a fibrous lamina connecting the under-surface of the tongue with the hyoid bone.
interosseous membrane
the membrane connecting the shaft of the fibula to the tibia.
limiting membrane
one that constitutes the border of some tissue or structure.
mucous membrane
the membrane covered with epithelium that lines many tubular organs of the body.
nictitating membrane
see membrana nictitans.
nuclear membrane
1. either of the membranes, inner and outer, comprising the nuclear envelope.
2. nuclear envelope.
olfactory membrane
the olfactory portion of the mucous membrane lining the nasal fossa.
periodontal membrane
perivitelline membrane
the innermost of the three layers on the outside of the yolk in the hen egg.
placental membrane
the membrane that separates the fetal from the maternal blood in the placenta.
plasma membrane
the membrane that encloses a cell; it is composed of phospholipids, glycolipids, cholesterol and proteins. The primary structure is a lipid bilayer. Phospholipid molecules have an electrically charged 'head' that attracts water and a hydrocarbon 'tail' that repels water; they line up side by side in two opposing layers, with their heads on the inner or outer surface of the membrane and their tails in the core, from which water is excluded. The other lipids affect the structural properties of the membrane. Proteins embedded in the membrane transport specific molecules across the membrane, act as hormone receptors, or perform other functions.
membrane potential
of a cell is the voltage difference across the cell membrane resulting from the differential concentrations of sodium and potassium on either side of the membrane. The resting potential, for example in a nerve cell, is altered by the temporary opening of the sodium channels in the membrane during an action potential, allowing a redistribution of the ions.
membrane proteins
the large number of proteins attached to a cell membrane. They include integral proteins, called also intrinsic, which are embedded in the phospholipid bi-layer of the cell membrane, and peripheral proteins, called also extrinsic, because they are loosely bound and can readily be extracted without damage to the cell membrane.
pupillary membrane
a vascular membrane which occupies the pupil in the embryo stage, completely covering the anterior surface of the lens but subsequently disappears. See also persistent pupillary membrane.
Reissner's membrane
the thin anterior wall of the cochlear duct, separating it from the scala vestibuli.
Scarpa's membrane
tympanic membrane, secondary.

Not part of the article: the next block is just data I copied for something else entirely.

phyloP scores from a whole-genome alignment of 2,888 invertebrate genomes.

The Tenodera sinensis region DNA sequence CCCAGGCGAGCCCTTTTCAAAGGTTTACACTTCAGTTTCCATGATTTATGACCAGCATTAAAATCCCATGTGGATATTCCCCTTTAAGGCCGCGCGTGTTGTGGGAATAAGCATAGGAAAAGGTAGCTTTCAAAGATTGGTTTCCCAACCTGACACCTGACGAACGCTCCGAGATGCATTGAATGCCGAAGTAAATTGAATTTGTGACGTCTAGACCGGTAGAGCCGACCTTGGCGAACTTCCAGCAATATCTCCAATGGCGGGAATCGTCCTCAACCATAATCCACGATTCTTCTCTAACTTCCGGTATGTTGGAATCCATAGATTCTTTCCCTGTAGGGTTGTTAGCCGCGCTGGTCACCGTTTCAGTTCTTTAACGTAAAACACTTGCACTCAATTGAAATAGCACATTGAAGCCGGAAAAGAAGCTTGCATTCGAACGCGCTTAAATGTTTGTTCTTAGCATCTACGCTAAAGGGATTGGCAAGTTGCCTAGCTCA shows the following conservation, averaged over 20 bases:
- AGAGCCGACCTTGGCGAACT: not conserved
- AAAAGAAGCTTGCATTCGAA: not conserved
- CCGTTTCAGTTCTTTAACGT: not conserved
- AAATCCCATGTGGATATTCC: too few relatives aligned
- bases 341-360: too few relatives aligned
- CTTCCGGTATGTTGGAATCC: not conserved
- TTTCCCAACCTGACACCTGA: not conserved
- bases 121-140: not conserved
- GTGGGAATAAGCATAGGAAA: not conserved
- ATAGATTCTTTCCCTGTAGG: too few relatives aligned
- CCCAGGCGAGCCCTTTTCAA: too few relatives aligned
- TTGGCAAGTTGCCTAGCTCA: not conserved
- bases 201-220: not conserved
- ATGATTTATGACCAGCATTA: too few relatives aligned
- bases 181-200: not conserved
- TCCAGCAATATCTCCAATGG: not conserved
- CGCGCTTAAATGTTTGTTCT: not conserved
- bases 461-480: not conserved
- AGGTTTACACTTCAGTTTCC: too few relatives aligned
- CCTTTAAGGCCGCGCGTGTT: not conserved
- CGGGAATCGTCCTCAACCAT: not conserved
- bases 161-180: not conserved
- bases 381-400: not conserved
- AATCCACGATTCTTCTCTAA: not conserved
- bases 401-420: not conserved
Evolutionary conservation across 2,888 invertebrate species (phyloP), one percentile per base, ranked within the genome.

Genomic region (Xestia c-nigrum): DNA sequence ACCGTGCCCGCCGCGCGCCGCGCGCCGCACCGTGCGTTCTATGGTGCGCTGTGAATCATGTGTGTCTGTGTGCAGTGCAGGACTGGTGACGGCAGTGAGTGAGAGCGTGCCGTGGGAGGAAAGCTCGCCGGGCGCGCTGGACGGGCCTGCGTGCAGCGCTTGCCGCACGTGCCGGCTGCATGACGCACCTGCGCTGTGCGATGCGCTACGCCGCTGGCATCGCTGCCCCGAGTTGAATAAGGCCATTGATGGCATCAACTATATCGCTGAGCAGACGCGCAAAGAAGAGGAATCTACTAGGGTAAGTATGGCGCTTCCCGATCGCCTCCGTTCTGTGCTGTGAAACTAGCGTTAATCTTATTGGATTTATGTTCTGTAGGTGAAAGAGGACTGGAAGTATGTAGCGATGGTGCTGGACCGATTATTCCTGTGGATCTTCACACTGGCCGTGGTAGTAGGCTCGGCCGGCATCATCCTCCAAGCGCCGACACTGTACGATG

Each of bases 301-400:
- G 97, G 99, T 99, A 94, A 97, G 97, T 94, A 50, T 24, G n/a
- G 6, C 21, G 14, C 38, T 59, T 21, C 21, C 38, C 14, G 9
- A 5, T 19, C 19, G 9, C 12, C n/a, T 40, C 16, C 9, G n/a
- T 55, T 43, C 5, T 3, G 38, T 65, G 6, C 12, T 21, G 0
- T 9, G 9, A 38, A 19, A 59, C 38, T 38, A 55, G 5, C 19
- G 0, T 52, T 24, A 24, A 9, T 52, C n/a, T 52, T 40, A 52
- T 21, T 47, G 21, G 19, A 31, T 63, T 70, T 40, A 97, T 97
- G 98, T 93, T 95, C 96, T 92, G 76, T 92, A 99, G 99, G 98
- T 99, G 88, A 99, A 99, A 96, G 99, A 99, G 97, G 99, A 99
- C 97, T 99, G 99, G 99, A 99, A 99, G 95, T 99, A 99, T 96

semipermeable membrane
one permitting passage through it of some but not all substances.
serosal membrane
see serous membrane (below).
serous membrane
the membrane lining the walls of the body cavities and enclosing the contained organs; it consists of mesothelium lying upon a connective tissue layer and it secretes a watery fluid.
shell membrane
the membrane on the outside of the soft contents of the hen egg and just inside the shell. It consists of two membranes close together, with an air cell in between.
synovial membrane
see synovial membrane.
membrane transport
transport of electrolytes across semipermeable membranes with the aid of a transporter.
unit membrane
the trilaminar structure of all cellular membranes (such as the plasma membrane, nuclear membranes, mitochondrial membranes, endoplasmic reticulum, lysosomes) as they appear in electron micrographs. The biochemical structure is a lipid bilayer.
wing membrane
the membrane comprising the wing of the bat.
yolk membrane
the membrane investing the yolk of the hen egg; it includes (from the inside out) the perivitelline, the continuous and the extravitelline membranes.
References in periodicals archive ?
Michael Caterina, who studies this family of dual-purpose cell-surface channels at Johns Hopkins University School of Medicine in Baltimore, notes that spider venom could eventually become a powerful tool for researchers to use in investigating channels active in several types of chronic pain.
We believe a number of the differentially-expressed cell-surface proteins identified through Celera's proteomics research can be effectively targeted with antibodies or ADCs derived from Seattle Genetics' technology.
and her colleagues conducted a series of experiments on mice and rats to clarify the role in neuropathic pain of a cell-surface protein dubbed TLR4, short for toll-like receptor 4.
In contrast, the evidence indicates that xenon, nitrons oxide, and cydopropane don't affect either type of GABA receptor but do interact with glutamate receptors and several other nerve cell-surface proteins.
PSMA is a cell-surface protein abundantly expressed on prostate cancer cells and therefore is an attractive target for vaccine and antibody-based cancer immunotherapies.
Isothiocyanates activate pain-signaling neurons by triggering a cell-surface protein that lets ions into cells, David Julius of University of California, San Francisco and his colleagues report in an upcoming Nature.
PSMA is a cell-surface protein that is abundantly expressed on prostate cancer cells at all stages of disease, including advanced or metastatic disease.
But if that's the case, it's hard to explain why some abundant cell-surface proteins are all but absent on HIV, while relatively rare cell-surface proteins are present at high concentrations.
David developed novel methods for the production, purification, and crystallization of cell-surface receptors.
cholerae and mutant strains unable to make one or both of two cell-surface structures.
Several years ago, researchers discovered that for the AIDS virus to infect an immune cell, HIV must grab on to a cell-surface protein called a chemokine receptor.